Another niche on a street corner with the Madonna and child.

Another corner niche with a statue.

South of the Cours Mirabeau is the Mazarin quarter. This residential district was constructed for the gentry of Aix-en-Provence by the brother of Cardinal Mazarin in the last half of the 17th century and contains several notable buildings including the thirteenth century church of Saint-Jean-de-Malte.

The fountain of the four dolphins, generally considered to be the most beautiful fountain in Aix, by sculptor Jean-Claude Rambot is in the heart of the Mazarin quarter and dates from 1667. The fountain flows into a circular basin of Sainte Baume stone.

When we took off for Aix that morning, I had it in my mind that we would go eat lunch at Le Poivre d’Ane, a restaurant at Place Forum des Cardeurs that Tuula over at Belle Provence Travels had written about on her blog.

While my female companions browsed through shops in the old town, I walked over to Place Forum des Cardeurs to make a reservation for lunch. Unfortunately, I discovered that Le Poivre d'Ane only serves dinner. Luckily, Place Forum des Cardeurs has quite a few restaurants that line the square, I checked out the menus on all of them before making a reservation at Bistrot des Philosophes.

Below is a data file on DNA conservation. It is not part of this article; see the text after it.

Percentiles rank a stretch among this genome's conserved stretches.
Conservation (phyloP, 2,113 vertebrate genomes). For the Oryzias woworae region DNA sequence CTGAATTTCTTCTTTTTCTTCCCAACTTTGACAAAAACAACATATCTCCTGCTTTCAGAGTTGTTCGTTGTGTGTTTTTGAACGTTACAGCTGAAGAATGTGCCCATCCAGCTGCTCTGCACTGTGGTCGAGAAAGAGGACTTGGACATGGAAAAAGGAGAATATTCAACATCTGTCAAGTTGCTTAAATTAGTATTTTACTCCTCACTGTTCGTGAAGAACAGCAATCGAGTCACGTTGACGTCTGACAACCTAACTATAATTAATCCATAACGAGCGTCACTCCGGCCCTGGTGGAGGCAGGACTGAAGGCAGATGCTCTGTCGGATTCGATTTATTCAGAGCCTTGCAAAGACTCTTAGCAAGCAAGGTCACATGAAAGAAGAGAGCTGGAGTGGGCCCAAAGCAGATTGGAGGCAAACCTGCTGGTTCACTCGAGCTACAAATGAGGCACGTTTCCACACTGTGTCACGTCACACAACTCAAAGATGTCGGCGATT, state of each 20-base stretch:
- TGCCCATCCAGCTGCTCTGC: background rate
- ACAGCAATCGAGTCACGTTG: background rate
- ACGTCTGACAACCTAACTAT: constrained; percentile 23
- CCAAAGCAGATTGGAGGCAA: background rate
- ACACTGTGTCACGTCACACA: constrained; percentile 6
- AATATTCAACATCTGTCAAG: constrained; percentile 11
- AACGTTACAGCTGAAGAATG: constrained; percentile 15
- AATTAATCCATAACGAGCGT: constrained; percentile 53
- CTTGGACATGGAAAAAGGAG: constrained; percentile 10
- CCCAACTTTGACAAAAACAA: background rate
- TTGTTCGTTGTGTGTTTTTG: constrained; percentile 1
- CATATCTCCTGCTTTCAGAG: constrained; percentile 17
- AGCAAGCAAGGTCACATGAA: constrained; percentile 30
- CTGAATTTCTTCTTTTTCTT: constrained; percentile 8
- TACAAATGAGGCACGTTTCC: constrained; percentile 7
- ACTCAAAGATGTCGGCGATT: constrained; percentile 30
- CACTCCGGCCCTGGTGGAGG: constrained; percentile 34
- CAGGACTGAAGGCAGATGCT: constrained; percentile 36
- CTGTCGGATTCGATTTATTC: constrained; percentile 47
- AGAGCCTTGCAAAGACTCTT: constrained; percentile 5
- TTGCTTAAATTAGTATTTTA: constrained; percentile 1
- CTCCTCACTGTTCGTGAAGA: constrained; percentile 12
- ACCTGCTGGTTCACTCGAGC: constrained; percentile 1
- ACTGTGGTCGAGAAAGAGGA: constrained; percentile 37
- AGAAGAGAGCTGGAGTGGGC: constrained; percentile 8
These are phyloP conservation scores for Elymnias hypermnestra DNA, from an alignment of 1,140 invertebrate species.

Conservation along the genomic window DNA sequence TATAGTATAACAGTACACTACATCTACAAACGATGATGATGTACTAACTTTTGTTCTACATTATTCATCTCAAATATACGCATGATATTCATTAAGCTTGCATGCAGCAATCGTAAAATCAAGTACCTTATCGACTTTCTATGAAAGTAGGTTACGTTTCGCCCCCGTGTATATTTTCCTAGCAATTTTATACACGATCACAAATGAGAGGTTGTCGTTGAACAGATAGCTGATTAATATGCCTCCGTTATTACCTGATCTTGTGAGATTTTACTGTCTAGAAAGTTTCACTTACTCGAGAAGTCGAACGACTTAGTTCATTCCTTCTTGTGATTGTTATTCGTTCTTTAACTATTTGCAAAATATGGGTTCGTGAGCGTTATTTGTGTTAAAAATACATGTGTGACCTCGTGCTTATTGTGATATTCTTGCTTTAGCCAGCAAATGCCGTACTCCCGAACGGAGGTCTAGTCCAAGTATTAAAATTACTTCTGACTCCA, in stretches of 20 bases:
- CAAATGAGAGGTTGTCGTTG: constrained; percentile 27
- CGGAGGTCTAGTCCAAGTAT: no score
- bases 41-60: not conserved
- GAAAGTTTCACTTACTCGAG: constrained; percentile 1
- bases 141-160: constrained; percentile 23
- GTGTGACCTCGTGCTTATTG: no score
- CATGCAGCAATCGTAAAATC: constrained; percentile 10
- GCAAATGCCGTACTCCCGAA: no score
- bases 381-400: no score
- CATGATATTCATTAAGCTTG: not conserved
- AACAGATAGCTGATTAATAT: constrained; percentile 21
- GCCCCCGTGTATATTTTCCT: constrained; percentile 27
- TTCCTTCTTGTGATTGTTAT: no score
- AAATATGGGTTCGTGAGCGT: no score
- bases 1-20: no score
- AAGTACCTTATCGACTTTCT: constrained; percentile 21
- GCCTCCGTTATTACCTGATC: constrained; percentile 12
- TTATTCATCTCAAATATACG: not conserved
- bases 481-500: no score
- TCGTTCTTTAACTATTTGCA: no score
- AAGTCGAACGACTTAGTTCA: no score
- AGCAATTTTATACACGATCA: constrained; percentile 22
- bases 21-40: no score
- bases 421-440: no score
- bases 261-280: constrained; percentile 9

All the restaurants that line the Place Forum des Cardeurs have seating on the square, and Bistrot des Philosophes is no exception. Here Shirley and her friends enjoy some rosé while they wait for lunch to be served.

Our lunch choices included this shrimp dish which looks very tasty but I can't recall what it was.

A seafood pasta.

Linguine with pistou, Shirley's choice as it was vegetarian.

A tasty beef fillet.

For dessert, a chocolate fondant, or molten chocolate cake with ice cream.

Our neighbor ordered this beautiful Grand Aïoli. I thought it was an amazing sight. By the end of the meal, she had done a good job with all those vegetables.

Our food was not refined but it was very good and service was super friendly, not something you always find in restaurants on busy town squares

Bistro des Philosophes
20 Place Forum des Cardeurs
13100 Aix-en-Provence
Tel: 04 42 21 64 35

Bonne journée mes amis et à bientôt.